Agility courses consist of various different obstacles which challenge your dog in different ways. All test your dog's technical ability in being agile and when put together as a series of obstacles the handlers ability is tested to direct the dog around a course in the fastest time with the least faults.
A course is typically between 16 and 20 obstacles and includes the following . . .
The weaves consist of up to 12 poles in an upright position which are spaced approximately 20 inches apart. Your dog must always enter the weaves with their left shoulder adjacent to the first pole. This is regardless of whether you, the handler, are on the dogs left or right hand side. There are various methods of teaching weaves - traditional competition upright weaves, 'V' weaves, channel weaves and the 2 by 2 method.
At BaDDogz we have used our experience in teaching many dogs the weaves to devise our own unique weave training method which combines the advantages of all four methods outlined above. Using our weave training method, even dogs and handlers who have never done agility before can have independent weaves in just a few sessions.
Robbie weaving at Kernow K9 Agility Show in April 2009
Photo courtesy of Julie Adams
Most agility competitors will say that weaves are one of the most difficult items of agility equipment to teach, but with a proven methods, good timing and great rewards - learning can be fast and fun!
A-Frame, Dog Walk and Seesaw
Your dog must make contact with both the 'up' and 'down' painted areas on the A-Frame, Dog Walk and See-Saw in order to avoid gaining faults. Many dogs are quite happy racing up contacts and leaping off the end above the marked contact point - but unfortunately this is where agility is not just about speed . . . it is about accuracy too!
There are several methods for teaching your dog to touch the contact points (most of which focus on the training the 'down' contact as this is the area that is most frequently missed if not trained properly) - 2o-2o (two on - two off) position, 4o (four off position, one-rear toe position and running contacts.
Troy demonstrates the 2o-2o contact position
At BaDDogz we assess your dog in terms of their structure and learning style to decide the technique that will benefit them the most. We believe that each contact training method has its own benefits and is best matched to dogs on an individual basis.
The seesaw is the final item of contact equipment that we teach. Prior to putting your dog over a full size seesaw our classes cover a number of preparation exercises. When your dog then does the full size seesaw they can perform it quickly and confidently!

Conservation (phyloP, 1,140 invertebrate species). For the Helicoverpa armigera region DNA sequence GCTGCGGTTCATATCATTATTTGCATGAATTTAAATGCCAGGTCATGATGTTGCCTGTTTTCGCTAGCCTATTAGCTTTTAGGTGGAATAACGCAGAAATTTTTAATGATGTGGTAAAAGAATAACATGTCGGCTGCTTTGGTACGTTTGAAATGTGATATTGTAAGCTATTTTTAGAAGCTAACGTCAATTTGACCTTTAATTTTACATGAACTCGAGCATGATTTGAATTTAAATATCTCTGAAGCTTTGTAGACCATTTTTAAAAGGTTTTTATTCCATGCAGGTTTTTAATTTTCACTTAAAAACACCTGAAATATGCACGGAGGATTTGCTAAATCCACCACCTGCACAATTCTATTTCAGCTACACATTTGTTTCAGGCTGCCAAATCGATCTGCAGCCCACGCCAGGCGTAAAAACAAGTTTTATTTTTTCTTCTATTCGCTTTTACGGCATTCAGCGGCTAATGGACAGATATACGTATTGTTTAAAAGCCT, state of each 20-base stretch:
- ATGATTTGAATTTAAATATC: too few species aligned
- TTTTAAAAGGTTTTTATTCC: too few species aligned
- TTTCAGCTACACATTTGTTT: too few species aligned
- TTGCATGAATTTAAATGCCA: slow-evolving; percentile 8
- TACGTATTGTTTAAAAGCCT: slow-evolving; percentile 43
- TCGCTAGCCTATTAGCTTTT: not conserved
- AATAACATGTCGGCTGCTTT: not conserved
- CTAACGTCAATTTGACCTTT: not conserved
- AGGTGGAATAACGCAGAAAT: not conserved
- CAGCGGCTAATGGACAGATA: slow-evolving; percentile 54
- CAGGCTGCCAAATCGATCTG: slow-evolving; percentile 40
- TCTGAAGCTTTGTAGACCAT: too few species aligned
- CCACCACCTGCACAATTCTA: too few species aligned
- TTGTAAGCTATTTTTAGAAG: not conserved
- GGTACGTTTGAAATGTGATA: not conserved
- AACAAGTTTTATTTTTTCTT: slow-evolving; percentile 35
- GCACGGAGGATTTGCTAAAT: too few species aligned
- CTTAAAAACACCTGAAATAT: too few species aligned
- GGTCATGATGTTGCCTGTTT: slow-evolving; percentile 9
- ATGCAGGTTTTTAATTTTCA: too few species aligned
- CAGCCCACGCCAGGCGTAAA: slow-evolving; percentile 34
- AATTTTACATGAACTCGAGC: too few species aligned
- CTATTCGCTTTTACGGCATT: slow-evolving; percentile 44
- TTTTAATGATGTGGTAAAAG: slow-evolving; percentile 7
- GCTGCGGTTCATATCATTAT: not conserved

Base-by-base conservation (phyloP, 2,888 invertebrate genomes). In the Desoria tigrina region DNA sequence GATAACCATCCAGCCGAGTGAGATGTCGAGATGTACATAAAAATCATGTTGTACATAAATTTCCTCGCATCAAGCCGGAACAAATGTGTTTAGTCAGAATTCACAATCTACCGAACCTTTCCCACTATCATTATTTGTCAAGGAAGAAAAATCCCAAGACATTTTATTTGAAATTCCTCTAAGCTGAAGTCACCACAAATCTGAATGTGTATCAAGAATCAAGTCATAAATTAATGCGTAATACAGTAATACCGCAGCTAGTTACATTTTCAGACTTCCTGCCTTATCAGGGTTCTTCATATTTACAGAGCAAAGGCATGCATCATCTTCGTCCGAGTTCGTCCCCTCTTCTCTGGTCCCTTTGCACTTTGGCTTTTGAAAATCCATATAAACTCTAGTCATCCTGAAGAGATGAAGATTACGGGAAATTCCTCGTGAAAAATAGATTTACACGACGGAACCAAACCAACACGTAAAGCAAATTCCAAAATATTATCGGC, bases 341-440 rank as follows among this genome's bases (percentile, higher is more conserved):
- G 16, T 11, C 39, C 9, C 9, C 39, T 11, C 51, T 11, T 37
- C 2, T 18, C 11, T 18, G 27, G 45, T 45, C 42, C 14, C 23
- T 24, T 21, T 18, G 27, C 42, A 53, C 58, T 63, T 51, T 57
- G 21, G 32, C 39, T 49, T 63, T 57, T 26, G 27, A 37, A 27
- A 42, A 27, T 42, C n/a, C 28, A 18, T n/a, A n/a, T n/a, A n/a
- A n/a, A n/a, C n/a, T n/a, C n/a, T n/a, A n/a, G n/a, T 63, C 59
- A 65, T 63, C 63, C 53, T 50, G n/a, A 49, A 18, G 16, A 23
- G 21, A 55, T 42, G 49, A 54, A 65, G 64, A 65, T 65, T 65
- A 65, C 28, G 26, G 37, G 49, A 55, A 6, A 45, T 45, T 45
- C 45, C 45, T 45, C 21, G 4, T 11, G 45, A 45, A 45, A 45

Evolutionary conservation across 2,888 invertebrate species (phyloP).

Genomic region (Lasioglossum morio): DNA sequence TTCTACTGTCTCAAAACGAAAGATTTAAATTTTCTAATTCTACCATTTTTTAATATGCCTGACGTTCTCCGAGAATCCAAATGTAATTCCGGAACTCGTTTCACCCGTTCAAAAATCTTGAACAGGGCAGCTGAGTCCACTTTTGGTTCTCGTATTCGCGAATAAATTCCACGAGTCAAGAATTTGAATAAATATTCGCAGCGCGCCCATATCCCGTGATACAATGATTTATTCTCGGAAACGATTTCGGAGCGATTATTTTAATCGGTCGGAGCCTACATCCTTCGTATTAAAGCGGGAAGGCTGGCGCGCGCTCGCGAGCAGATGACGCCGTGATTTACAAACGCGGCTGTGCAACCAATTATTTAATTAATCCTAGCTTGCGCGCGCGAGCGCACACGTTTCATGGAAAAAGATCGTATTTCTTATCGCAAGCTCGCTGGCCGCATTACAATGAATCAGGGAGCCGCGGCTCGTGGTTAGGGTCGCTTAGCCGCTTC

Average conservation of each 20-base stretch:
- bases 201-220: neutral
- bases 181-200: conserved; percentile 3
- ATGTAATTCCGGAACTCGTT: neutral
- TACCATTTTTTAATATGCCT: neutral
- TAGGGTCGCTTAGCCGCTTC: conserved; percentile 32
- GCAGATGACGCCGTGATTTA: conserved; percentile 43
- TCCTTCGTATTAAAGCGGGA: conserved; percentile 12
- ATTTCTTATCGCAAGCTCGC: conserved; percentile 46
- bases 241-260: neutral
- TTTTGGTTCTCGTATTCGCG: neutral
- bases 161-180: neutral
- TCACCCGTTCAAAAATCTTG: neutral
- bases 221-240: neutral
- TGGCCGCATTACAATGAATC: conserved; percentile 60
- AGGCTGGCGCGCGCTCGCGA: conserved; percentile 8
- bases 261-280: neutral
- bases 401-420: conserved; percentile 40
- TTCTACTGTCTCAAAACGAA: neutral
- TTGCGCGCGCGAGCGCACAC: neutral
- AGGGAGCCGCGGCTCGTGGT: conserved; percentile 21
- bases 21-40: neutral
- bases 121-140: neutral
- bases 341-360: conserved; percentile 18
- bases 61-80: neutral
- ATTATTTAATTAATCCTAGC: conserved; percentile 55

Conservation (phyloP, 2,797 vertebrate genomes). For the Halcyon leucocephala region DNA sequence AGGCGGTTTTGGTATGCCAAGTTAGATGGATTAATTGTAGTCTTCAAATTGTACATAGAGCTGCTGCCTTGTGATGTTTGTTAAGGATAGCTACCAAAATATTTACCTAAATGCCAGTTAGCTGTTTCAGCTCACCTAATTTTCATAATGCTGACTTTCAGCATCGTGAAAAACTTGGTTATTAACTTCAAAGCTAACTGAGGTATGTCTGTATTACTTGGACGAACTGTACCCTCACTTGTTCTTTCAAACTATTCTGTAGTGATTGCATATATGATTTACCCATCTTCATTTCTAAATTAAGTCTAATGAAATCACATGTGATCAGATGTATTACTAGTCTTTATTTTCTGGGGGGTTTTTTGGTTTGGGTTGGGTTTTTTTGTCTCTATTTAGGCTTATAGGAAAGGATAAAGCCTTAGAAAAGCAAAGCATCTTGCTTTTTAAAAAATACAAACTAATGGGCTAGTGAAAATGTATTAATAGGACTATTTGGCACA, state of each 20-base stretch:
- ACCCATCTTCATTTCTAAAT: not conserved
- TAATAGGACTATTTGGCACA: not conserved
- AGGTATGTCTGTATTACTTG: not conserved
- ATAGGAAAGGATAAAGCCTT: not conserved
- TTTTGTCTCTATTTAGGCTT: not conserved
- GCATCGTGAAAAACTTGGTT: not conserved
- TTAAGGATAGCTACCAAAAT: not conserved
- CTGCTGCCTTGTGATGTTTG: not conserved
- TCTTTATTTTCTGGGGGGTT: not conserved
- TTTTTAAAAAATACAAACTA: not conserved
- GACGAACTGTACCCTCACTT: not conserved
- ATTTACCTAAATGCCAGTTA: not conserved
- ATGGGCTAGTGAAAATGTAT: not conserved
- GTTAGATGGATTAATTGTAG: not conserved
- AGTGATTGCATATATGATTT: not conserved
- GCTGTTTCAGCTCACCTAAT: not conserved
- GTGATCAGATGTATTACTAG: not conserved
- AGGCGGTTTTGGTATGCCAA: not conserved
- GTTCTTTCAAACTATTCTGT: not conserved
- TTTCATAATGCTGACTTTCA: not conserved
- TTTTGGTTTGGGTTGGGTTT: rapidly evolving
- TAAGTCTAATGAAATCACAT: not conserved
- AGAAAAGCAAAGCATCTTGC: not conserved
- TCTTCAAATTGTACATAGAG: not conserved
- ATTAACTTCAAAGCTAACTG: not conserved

Dogs will certainly need to learn how to jump a hurdle if they wish to do agility as most courses consist of at least 10 jumps. However, even jumping can be quite complex. There are regular jumps (single jumps) and spreads (double jumps) and then there are different sequences performed with jumps - boxes, snakes, pull throughs and push throughs.
Jed jumping at Packington Show in May 2003 showing some of that Sheltie attitude!
In addition to all of this you will want your dog to work away and perform a straight line of jumps independently from you (particularly at the end of a course) as most people cannot run as fast as their dogs!
There are two types of tunnels in agility courses - pipe (or rigid) tunnels and flat (or cloth) tunnels. Dogs are taught to to pick up the entry to a tunnel from a distance so you do not need to run right up to each tunnel entrance! Dogs also need to learn to be confident enough to push themselves through a cloth tunnel which can be quite scary for some dogs. It is useful for dogs to be trained to be called off the obvious entry to a pipe tunnel and to be sent into the other, less obvious, entry.
Robbie coming out of the tunnel in one of his first ever agility runs at Rugby Show 2005
Photo courtesy of www.fotomedia.co.uk
At Baddogz we always let each dog takes its own time in progressing with tunnels as our experience shows that some dogs absolutely love them and need no encouragement, but quite often for the first couple of lessons dogs find them quite dark and scary. We never force any dog to do a tunnel, they are always allowed to take their time and figure out for themselves that tunnels are not scary . . . they are places where cheese, sausage and toys magically appear at the end of - wow! Once they have figured that out . . . then there is no stopping them!
Wait for it . . . there's a manic blue merle collie about to come steaming out of the tunnel!!!
Other Obstacles . . .
Additional obstacles which you will frequently encounter on agility courses are the the tyre and the long jump. Very ocassionally you will come across the wall (which Troy can be seen jumping at the top of this page) and the wishing well!